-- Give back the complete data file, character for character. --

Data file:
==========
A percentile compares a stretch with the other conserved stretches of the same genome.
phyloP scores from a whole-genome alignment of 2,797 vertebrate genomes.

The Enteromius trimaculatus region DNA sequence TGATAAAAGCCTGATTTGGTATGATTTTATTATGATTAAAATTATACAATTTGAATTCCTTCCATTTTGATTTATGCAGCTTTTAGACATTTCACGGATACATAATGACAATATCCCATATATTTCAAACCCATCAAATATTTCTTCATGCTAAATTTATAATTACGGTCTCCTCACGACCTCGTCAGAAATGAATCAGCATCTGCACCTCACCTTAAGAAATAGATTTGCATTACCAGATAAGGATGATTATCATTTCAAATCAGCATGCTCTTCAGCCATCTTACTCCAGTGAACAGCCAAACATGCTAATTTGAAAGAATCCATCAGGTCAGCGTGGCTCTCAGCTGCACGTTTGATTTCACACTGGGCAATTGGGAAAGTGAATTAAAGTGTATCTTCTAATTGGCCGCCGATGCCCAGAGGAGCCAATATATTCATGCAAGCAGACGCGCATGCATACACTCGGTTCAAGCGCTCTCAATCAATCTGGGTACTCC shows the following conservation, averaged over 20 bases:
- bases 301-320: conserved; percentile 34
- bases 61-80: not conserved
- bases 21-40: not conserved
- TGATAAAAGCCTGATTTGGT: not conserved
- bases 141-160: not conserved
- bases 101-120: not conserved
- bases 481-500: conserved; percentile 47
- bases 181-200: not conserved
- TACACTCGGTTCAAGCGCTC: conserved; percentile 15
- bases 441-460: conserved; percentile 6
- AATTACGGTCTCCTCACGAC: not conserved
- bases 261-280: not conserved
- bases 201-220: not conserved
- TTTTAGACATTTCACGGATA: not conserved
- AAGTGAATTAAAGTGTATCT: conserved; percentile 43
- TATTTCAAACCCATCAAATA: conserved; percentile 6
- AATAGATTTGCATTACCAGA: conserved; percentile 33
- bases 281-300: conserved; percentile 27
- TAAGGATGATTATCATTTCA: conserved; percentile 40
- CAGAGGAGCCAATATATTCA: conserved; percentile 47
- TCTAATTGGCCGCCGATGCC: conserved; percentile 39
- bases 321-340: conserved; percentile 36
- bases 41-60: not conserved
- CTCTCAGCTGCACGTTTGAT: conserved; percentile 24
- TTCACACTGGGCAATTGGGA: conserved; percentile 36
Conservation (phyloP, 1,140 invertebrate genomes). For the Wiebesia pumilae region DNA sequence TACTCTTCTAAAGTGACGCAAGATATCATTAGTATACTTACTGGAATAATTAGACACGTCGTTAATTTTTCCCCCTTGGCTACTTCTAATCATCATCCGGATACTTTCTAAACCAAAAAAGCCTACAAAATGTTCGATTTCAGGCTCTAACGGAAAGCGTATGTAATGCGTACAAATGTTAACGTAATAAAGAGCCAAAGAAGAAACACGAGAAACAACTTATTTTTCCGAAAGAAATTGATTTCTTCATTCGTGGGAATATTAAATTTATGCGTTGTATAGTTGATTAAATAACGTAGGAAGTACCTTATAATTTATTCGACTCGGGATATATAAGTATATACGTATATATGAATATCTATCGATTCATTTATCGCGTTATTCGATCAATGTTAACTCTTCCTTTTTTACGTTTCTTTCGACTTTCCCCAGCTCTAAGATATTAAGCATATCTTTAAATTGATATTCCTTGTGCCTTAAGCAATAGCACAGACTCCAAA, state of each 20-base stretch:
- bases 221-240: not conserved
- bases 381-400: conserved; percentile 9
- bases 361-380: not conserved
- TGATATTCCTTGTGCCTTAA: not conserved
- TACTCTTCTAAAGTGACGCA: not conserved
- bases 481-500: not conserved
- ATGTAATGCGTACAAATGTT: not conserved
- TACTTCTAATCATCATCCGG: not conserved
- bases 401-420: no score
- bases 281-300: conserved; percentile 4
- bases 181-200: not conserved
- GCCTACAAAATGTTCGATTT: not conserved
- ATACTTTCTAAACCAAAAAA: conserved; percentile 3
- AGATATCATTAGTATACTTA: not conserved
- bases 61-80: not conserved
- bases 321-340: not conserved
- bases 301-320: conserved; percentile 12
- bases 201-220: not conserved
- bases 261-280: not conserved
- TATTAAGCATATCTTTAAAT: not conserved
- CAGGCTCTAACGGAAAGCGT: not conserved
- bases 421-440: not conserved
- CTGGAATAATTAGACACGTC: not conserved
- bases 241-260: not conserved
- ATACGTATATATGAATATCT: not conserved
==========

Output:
A percentile compares a stretch with the other conserved stretches of the same genome.
phyloP scores from a whole-genome alignment of 2,797 vertebrate genomes.

The Enteromius trimaculatus region DNA sequence TGATAAAAGCCTGATTTGGTATGATTTTATTATGATTAAAATTATACAATTTGAATTCCTTCCATTTTGATTTATGCAGCTTTTAGACATTTCACGGATACATAATGACAATATCCCATATATTTCAAACCCATCAAATATTTCTTCATGCTAAATTTATAATTACGGTCTCCTCACGACCTCGTCAGAAATGAATCAGCATCTGCACCTCACCTTAAGAAATAGATTTGCATTACCAGATAAGGATGATTATCATTTCAAATCAGCATGCTCTTCAGCCATCTTACTCCAGTGAACAGCCAAACATGCTAATTTGAAAGAATCCATCAGGTCAGCGTGGCTCTCAGCTGCACGTTTGATTTCACACTGGGCAATTGGGAAAGTGAATTAAAGTGTATCTTCTAATTGGCCGCCGATGCCCAGAGGAGCCAATATATTCATGCAAGCAGACGCGCATGCATACACTCGGTTCAAGCGCTCTCAATCAATCTGGGTACTCC shows the following conservation, averaged over 20 bases:
- bases 301-320: conserved; percentile 34
- bases 61-80: not conserved
- bases 21-40: not conserved
- TGATAAAAGCCTGATTTGGT: not conserved
- bases 141-160: not conserved
- bases 101-120: not conserved
- bases 481-500: conserved; percentile 47
- bases 181-200: not conserved
- TACACTCGGTTCAAGCGCTC: conserved; percentile 15
- bases 441-460: conserved; percentile 6
- AATTACGGTCTCCTCACGAC: not conserved
- bases 261-280: not conserved
- bases 201-220: not conserved
- TTTTAGACATTTCACGGATA: not conserved
- AAGTGAATTAAAGTGTATCT: conserved; percentile 43
- TATTTCAAACCCATCAAATA: conserved; percentile 6
- AATAGATTTGCATTACCAGA: conserved; percentile 33
- bases 281-300: conserved; percentile 27
- TAAGGATGATTATCATTTCA: conserved; percentile 40
- CAGAGGAGCCAATATATTCA: conserved; percentile 47
- TCTAATTGGCCGCCGATGCC: conserved; percentile 39
- bases 321-340: conserved; percentile 36
- bases 41-60: not conserved
- CTCTCAGCTGCACGTTTGAT: conserved; percentile 24
- TTCACACTGGGCAATTGGGA: conserved; percentile 36
Conservation (phyloP, 1,140 invertebrate genomes). For the Wiebesia pumilae region DNA sequence TACTCTTCTAAAGTGACGCAAGATATCATTAGTATACTTACTGGAATAATTAGACACGTCGTTAATTTTTCCCCCTTGGCTACTTCTAATCATCATCCGGATACTTTCTAAACCAAAAAAGCCTACAAAATGTTCGATTTCAGGCTCTAACGGAAAGCGTATGTAATGCGTACAAATGTTAACGTAATAAAGAGCCAAAGAAGAAACACGAGAAACAACTTATTTTTCCGAAAGAAATTGATTTCTTCATTCGTGGGAATATTAAATTTATGCGTTGTATAGTTGATTAAATAACGTAGGAAGTACCTTATAATTTATTCGACTCGGGATATATAAGTATATACGTATATATGAATATCTATCGATTCATTTATCGCGTTATTCGATCAATGTTAACTCTTCCTTTTTTACGTTTCTTTCGACTTTCCCCAGCTCTAAGATATTAAGCATATCTTTAAATTGATATTCCTTGTGCCTTAAGCAATAGCACAGACTCCAAA, state of each 20-base stretch:
- bases 221-240: not conserved
- bases 381-400: conserved; percentile 9
- bases 361-380: not conserved
- TGATATTCCTTGTGCCTTAA: not conserved
- TACTCTTCTAAAGTGACGCA: not conserved
- bases 481-500: not conserved
- ATGTAATGCGTACAAATGTT: not conserved
- TACTTCTAATCATCATCCGG: not conserved
- bases 401-420: no score
- bases 281-300: conserved; percentile 4
- bases 181-200: not conserved
- GCCTACAAAATGTTCGATTT: not conserved
- ATACTTTCTAAACCAAAAAA: conserved; percentile 3
- AGATATCATTAGTATACTTA: not conserved
- bases 61-80: not conserved
- bases 321-340: not conserved
- bases 301-320: conserved; percentile 12
- bases 201-220: not conserved
- bases 261-280: not conserved
- TATTAAGCATATCTTTAAAT: not conserved
- CAGGCTCTAACGGAAAGCGT: not conserved
- bases 421-440: not conserved
- CTGGAATAATTAGACACGTC: not conserved
- bases 241-260: not conserved
- ATACGTATATATGAATATCT: not conserved